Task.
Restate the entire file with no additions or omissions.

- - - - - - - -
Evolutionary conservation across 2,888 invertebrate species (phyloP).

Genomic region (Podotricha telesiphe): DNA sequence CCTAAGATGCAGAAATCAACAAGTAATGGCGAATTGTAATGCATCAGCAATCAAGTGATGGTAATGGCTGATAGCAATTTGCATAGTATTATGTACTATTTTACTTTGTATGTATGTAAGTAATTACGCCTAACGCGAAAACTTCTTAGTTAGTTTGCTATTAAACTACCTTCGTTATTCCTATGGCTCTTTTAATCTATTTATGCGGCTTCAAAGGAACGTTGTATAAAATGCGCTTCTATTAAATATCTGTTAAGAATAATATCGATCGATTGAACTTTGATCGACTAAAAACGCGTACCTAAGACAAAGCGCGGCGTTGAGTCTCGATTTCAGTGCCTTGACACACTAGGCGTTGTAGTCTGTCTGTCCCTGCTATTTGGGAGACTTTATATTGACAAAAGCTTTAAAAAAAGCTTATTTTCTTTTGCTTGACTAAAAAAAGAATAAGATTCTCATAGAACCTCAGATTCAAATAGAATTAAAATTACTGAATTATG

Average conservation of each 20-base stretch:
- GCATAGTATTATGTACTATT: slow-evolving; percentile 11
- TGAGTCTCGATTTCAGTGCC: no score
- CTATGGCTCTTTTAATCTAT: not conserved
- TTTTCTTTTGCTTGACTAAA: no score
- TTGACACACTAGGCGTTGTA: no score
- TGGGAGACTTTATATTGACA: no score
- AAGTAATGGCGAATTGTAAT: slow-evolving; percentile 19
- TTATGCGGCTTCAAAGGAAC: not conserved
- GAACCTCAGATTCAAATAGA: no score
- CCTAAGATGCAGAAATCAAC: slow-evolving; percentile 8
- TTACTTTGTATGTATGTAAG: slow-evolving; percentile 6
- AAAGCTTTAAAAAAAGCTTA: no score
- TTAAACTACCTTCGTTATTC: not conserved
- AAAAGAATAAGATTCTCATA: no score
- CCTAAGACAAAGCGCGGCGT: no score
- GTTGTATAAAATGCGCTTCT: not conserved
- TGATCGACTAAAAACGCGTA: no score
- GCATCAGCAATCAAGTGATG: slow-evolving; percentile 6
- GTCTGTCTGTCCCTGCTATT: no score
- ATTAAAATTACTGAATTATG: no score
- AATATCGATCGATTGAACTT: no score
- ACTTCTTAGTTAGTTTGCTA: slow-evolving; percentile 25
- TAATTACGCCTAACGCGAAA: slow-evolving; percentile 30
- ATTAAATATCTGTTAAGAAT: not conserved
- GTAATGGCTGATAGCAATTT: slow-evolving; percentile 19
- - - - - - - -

Evolutionary conservation across 2,888 invertebrate species (phyloP).

Genomic region (Podotricha telesiphe): DNA sequence CCTAAGATGCAGAAATCAACAAGTAATGGCGAATTGTAATGCATCAGCAATCAAGTGATGGTAATGGCTGATAGCAATTTGCATAGTATTATGTACTATTTTACTTTGTATGTATGTAAGTAATTACGCCTAACGCGAAAACTTCTTAGTTAGTTTGCTATTAAACTACCTTCGTTATTCCTATGGCTCTTTTAATCTATTTATGCGGCTTCAAAGGAACGTTGTATAAAATGCGCTTCTATTAAATATCTGTTAAGAATAATATCGATCGATTGAACTTTGATCGACTAAAAACGCGTACCTAAGACAAAGCGCGGCGTTGAGTCTCGATTTCAGTGCCTTGACACACTAGGCGTTGTAGTCTGTCTGTCCCTGCTATTTGGGAGACTTTATATTGACAAAAGCTTTAAAAAAAGCTTATTTTCTTTTGCTTGACTAAAAAAAGAATAAGATTCTCATAGAACCTCAGATTCAAATAGAATTAAAATTACTGAATTATG

Average conservation of each 20-base stretch:
- GCATAGTATTATGTACTATT: slow-evolving; percentile 11
- TGAGTCTCGATTTCAGTGCC: no score
- CTATGGCTCTTTTAATCTAT: not conserved
- TTTTCTTTTGCTTGACTAAA: no score
- TTGACACACTAGGCGTTGTA: no score
- TGGGAGACTTTATATTGACA: no score
- AAGTAATGGCGAATTGTAAT: slow-evolving; percentile 19
- TTATGCGGCTTCAAAGGAAC: not conserved
- GAACCTCAGATTCAAATAGA: no score
- CCTAAGATGCAGAAATCAAC: slow-evolving; percentile 8
- TTACTTTGTATGTATGTAAG: slow-evolving; percentile 6
- AAAGCTTTAAAAAAAGCTTA: no score
- TTAAACTACCTTCGTTATTC: not conserved
- AAAAGAATAAGATTCTCATA: no score
- CCTAAGACAAAGCGCGGCGT: no score
- GTTGTATAAAATGCGCTTCT: not conserved
- TGATCGACTAAAAACGCGTA: no score
- GCATCAGCAATCAAGTGATG: slow-evolving; percentile 6
- GTCTGTCTGTCCCTGCTATT: no score
- ATTAAAATTACTGAATTATG: no score
- AATATCGATCGATTGAACTT: no score
- ACTTCTTAGTTAGTTTGCTA: slow-evolving; percentile 25
- TAATTACGCCTAACGCGAAA: slow-evolving; percentile 30
- ATTAAATATCTGTTAAGAAT: not conserved
- GTAATGGCTGATAGCAATTT: slow-evolving; percentile 19